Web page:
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A Backyard Full of Rockets
11.17.04
 
By the thousands, sixth-grade students from throughout Brevard County, Fla., recently descended upon the Kennedy Space Center Visitor Complex. The second annual Brevard Space Week was celebrated Nov. 15 - 19, giving every sixth grader in the county a full day to take an up-close look at what many had only seen from their backyards: the wonders of space flight.

Some of the thousands of students attending Brevard Space Week leave the IMAX theater after viewing a 3-D movie. Image at Left: Thousands of participants in Brevard Space Week got the chance to view a 3-D space film about the building of the International Space Station on the five-story-tall IMAX screen. Image credit: NASA

Brevard County has been home to space exploration since the 1960s, so today's sixth graders -- born in 1993 -- could easily feel the Space Program's launches are routine. But during the week-long event, 1,200 students per day were inspired by demonstrations, a 3-D IMAX movie and a veteran astronaut. All of this was devised to show the value of space exploration and inspire them to join in the quest by studying hard and dreaming big.

Astronaut John Blaha spoke to the students attending Brevard Space Week. Image at Right: Veteran astronaut John Blaha answers questions from students in the IMAX Theater. Image credit: NASA

Astronaut John Blaha, a veteran of six Space Shuttle flights and four months aboard the Russian Mir space station, spoke to the students about the importance of their current education as a foundation for anything they choose to do in life.

"Each one of you can contribute to making planet Earth a better place to live in your life," Blaha told the attentive crowd. "If you put the effort in, you can do anything you want to do."

Blaha shared personal experiences of living and working in space, while showing a video of his time aboard Mir in 1996. Later, Damon Talley of Kennedy's Center For Space Education captivated the students with an experiment using liquid nitrogen and a demonstration on the way gyroscopes steer spacecraft.

After learning about the construction of the International Space Station through a 3-D IMAX movie, participants were treated to numerous demonstrations throughout the Shuttle Plaza at the complex. A poster contest with the theme "Return to Flight" brought out the artist in many students, resulting in 170 posters that were displayed during the week.

Students receive a Space Shuttle Return to Flight briefing at the Visitor Complex during Space Week. Other highlights included watching a Brevard County High School robotics team show off its creation, learning how Space Shuttle tile material resists heat, viewing a hydroponics display and hearing a Return to Flight briefing.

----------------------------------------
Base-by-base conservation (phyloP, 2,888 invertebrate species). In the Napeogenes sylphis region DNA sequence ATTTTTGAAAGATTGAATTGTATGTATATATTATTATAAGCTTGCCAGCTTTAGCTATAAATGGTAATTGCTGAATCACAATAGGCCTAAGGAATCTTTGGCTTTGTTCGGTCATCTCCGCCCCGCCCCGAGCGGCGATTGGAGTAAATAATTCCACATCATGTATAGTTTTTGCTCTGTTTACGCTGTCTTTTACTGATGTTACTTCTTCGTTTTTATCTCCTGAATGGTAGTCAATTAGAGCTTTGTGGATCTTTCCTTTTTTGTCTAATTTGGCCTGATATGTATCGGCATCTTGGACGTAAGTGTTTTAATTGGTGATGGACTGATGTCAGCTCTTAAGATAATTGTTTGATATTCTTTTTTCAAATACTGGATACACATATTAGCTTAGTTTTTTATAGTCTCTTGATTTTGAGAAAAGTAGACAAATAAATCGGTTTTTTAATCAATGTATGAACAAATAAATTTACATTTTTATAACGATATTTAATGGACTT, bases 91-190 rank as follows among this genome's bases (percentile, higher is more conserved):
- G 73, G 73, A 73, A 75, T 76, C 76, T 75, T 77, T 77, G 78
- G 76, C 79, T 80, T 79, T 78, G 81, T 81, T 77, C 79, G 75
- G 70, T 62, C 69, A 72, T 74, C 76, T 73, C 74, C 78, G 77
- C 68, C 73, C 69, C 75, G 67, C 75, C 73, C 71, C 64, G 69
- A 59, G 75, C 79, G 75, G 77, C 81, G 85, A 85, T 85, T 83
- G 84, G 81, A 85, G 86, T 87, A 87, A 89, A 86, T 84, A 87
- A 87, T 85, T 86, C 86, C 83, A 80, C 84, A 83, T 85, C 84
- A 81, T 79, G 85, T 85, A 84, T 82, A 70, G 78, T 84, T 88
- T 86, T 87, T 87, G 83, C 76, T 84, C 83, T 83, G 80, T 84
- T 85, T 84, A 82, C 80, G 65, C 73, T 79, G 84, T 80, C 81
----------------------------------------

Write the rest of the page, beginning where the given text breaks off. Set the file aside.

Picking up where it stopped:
Image at Left: Visitor Complex staff presented briefings including updates on the Space Shuttle's Return to Flight. Image credit: NASA

The week is just part of a cooperative space curriculum developed by NASA, Brevard Public Schools and the Visitor Complex to emphasize the importance of math and science through fun space-exploration activities. That's where teacher Trewlaney Wise of Challenger 7 Elementary School in Cocoa sees the value.

"They get excited and they really want to be here. And they are really excited to come back with their parents, because many of them haven't been here before," Wise said. "They talked about (coming here) for months."

A Brevard High School robotics team put a project through its paces. And most will certainly return. All of the students were given certificates to bring their families to the Visitor Complex free of charge so they can play "tour guide" and demonstrate the knowledge they've gained from the program.

Image at Right: With the Visitor Complex's full-size Space Shuttle mock-up behind them, students look on as a Brevard County High School robotics team shows off its creation. Image credit: NASA

Additional program sponsors include the Brevard Schools Foundation, the National Space Club Florida Committee and others representing the community and space industry.

By the end of the week, more than 6,000 students participated in a one-of-a-kind learning experience aimed at inspiring the next generation of scientists and astronauts. And who knows, maybe sometime in the future, one of these students will liftoff aboard a spacecraft from a launch pad just a few miles away.

 
 
Cheryl L. Mansfield
NASA's John F. Kennedy Space Center